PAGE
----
Morris Dees and the Southern Poverty Law Center, scaring donors since 1971
... Irony turns out to be what the SPLC is all about. Thanks to the generosity of four decades’ worth of donors, many of whom—as SPLC president Richard Cohen himself noted in a telephone interview with me—are aging Northern-state “1960s liberals” who continue to associate “Southern” and “poverty” with lynchings, white-hooded Klansmen, and sitting at the back of the bus, and thanks also to what can only be described as the sheer genius at direct-mail marketing of Dees, the SPLC’s 76-year-old lawyer-founder, who was already a multimillionaire by the late 1960s from the direct-mail sales of everything from doormats to cookbooks, the SPLC is probably the richest poverty organization in the history of the world. From its very beginning the SPLC, thanks to Dees’s talent for crafting multi-page alarmist fundraising letters, has not only continuously operated in the black, but has steadily accumulated a mountain of surpluses augmented by a shrewdly managed investment portfolio. Today the SPLC’s net assets total more than $256 million (that figure appears on the SPLC’s 2011 tax return, the latest posted on the organization’s website). ...
So impressed was the Direct Marketing Association in 1998 with Dees’s superb fundraising talents that it inducted him into its Hall of Fame, where he shares honors with Benjamin Franklin, first postmaster general, and catalogue retailer L. L. Bean. ... The new SPLC building, a postmodernist parallelepiped faced in steel and black glass, has been variously described by its critics as a “small-scale Death Star” and a “highrise trailer.”
The SPLC turned the original Poverty Palace into a museum that complements another of its Montgomery monuments, the Civil Rights Memorial, where an imposing granite circle designed by Maya Lin, architect of the Vietnam Veterans Memorial in Washington, records the names of such iconic martyrs to the civil rights cause as Medgar Evers and Martin Luther King Jr., neither of whom was ever a client of the SPLC. In 2010 the Montgomery Advertiser published a 60-photo online slideshow of Morris Dees’s lavishly appointed neo-Mediterranean home, whose eclectic architectural and interior-decor influences seemingly included the Alhambra, David Hockney’s swimming-pool paintings, the Etsy home page, and a 1970s shag-rug revival. In one slide Dees’s fourth wife, artist and weaver Susan Starr, modeled a floor-length evening coat that she had stitched out of transparent vinyl sheeting and fake fur.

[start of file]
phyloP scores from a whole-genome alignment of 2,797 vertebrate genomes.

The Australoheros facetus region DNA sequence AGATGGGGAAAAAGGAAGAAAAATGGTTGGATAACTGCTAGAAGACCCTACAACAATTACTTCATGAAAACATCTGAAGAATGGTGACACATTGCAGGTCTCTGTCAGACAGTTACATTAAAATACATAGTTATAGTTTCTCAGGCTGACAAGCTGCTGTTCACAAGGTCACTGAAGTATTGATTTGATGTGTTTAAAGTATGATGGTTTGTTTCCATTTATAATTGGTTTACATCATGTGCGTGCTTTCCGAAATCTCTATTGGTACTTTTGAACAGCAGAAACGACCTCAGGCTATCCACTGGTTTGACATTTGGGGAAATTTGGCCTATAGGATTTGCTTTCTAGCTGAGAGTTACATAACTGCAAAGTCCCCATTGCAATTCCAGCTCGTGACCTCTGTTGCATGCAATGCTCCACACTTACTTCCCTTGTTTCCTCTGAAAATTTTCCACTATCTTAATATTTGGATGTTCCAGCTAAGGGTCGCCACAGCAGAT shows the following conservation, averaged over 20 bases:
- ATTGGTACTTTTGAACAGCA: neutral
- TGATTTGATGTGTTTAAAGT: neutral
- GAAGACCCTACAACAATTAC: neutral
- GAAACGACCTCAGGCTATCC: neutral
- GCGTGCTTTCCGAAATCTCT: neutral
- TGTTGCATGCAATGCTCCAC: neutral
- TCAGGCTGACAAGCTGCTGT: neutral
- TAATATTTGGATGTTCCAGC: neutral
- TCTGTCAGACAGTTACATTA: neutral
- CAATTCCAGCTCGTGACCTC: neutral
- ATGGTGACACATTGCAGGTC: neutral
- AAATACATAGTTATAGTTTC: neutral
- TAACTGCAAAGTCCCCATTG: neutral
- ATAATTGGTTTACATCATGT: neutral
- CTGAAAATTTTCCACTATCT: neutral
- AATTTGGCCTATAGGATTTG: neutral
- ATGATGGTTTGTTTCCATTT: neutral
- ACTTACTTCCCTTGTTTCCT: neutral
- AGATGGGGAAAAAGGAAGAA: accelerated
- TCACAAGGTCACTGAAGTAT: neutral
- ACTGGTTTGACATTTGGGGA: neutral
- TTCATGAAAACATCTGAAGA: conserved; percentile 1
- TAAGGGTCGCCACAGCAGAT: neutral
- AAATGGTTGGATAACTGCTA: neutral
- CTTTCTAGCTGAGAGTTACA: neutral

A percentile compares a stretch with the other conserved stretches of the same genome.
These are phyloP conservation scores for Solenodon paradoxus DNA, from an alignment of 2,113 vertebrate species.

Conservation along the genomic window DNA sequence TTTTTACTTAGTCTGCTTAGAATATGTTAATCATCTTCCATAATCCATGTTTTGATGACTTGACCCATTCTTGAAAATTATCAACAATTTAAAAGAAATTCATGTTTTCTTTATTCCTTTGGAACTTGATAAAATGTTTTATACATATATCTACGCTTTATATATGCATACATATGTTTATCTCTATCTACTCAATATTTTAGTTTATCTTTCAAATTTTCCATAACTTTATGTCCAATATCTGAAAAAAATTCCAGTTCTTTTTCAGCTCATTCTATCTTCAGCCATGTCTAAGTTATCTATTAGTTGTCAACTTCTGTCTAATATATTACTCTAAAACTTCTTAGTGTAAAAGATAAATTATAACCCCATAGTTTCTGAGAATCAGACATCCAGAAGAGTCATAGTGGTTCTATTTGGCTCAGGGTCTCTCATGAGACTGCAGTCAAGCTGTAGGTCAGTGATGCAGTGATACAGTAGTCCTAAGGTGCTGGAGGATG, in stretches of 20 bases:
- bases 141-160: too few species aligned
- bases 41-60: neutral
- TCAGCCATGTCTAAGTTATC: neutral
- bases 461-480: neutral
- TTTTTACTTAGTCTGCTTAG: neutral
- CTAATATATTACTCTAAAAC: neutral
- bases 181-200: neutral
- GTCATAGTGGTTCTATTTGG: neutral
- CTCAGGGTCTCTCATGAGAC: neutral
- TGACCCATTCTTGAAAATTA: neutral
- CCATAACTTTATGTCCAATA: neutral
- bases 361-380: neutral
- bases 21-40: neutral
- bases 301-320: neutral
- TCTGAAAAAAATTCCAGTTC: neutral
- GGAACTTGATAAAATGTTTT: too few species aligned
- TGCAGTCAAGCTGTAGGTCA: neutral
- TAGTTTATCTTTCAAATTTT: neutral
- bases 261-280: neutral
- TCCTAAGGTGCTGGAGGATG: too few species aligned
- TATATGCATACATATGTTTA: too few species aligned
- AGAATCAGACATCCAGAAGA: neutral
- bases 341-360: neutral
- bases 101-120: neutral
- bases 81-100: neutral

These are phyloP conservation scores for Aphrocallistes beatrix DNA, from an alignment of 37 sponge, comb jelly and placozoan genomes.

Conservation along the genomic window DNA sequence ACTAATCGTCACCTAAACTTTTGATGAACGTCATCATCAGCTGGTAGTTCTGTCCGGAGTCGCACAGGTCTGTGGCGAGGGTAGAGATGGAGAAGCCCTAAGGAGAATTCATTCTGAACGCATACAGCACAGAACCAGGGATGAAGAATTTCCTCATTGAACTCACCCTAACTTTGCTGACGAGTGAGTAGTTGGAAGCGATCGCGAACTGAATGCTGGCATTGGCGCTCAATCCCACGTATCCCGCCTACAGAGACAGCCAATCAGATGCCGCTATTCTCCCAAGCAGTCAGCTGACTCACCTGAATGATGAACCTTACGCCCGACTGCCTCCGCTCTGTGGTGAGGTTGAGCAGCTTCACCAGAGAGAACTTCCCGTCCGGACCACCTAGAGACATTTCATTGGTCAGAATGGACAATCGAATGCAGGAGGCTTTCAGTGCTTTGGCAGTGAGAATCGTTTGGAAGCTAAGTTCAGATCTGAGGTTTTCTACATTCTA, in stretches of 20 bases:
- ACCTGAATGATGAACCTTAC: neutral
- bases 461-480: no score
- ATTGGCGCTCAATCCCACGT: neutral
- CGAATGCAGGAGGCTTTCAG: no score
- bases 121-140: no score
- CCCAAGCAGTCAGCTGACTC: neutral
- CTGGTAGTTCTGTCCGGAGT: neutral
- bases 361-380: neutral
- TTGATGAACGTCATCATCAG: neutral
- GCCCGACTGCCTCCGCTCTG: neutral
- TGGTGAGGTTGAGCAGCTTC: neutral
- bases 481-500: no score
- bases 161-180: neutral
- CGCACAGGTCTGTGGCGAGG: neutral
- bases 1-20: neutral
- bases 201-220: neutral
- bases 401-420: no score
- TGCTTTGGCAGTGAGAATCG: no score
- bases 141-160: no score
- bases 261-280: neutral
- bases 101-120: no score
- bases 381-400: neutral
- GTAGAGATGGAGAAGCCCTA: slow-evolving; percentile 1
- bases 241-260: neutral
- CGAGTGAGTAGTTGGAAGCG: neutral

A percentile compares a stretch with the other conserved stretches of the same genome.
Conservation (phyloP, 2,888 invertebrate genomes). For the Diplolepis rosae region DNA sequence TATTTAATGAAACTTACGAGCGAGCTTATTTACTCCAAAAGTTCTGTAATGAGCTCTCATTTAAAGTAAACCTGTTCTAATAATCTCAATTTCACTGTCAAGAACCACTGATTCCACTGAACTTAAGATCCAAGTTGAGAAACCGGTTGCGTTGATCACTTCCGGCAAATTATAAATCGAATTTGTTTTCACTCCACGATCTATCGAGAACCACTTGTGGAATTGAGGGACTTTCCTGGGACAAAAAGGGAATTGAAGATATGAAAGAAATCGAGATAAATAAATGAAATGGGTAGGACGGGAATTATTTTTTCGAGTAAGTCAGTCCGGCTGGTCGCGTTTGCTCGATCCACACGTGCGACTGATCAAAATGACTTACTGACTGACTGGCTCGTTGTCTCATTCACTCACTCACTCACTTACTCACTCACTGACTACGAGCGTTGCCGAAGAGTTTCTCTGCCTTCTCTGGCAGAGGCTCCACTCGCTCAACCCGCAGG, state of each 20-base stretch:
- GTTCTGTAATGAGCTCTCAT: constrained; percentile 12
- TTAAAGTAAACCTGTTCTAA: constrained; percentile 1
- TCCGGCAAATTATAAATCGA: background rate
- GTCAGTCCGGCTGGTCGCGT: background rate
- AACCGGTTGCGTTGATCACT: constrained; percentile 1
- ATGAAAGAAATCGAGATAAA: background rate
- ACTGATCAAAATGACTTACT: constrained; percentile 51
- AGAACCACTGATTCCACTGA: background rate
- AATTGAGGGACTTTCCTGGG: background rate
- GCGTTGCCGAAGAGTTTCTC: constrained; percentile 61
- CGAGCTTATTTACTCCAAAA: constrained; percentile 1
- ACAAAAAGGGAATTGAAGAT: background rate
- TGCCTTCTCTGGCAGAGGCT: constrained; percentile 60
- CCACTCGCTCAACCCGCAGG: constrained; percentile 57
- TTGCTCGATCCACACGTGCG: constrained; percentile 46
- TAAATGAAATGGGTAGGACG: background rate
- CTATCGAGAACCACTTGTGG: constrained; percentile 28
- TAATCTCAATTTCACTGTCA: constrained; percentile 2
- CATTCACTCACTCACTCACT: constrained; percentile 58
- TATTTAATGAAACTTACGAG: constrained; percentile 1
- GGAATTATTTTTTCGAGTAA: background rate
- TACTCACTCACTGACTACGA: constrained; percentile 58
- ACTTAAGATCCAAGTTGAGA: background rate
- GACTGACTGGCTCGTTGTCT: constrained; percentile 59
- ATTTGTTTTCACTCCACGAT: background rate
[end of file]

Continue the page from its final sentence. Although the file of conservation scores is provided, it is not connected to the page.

There's much more here.
Still, there may soon come a day when the SPLC’s donation-generating machine, powered by Dees’s mastery of the use of “hate” to coax dollars from the highly educated and the highly gullible, finally breaks down. That is why, according to Cohen, the SPLC has no intention of soon spending down much of that $256 million in stockpiled assets that has earned the center an “F” rating from CharityWatch. “We’ve tried to raise a substantial endowment, because our fundraising is on a downward trend,” Cohen told me. “Those 1960s liberals—they’re getting older, and the post office is dying. We’re likely to be out of the fundraising business within 10 years.” What the SPLC wants to do is to ensure that “hate” is forever.
Eh, I figure the SPLC has a long fundraising future in front of it. Just to run an idea up the flagpole and see if anybody salutes, how much of that $256 million would it cost, say, to donate blankets to homeless people near liberal arts colleges? And how much more would it cost if the blankets were, you know, white snuggies with maybe sleeves for convenience and a hood built in to keep the homeless folks' heads warm? Think of the ROI! There's a market out there and somebody is going to meet the demand for the glue that holds the Democratic Party together. Why not the reigning champs of KKKraziness?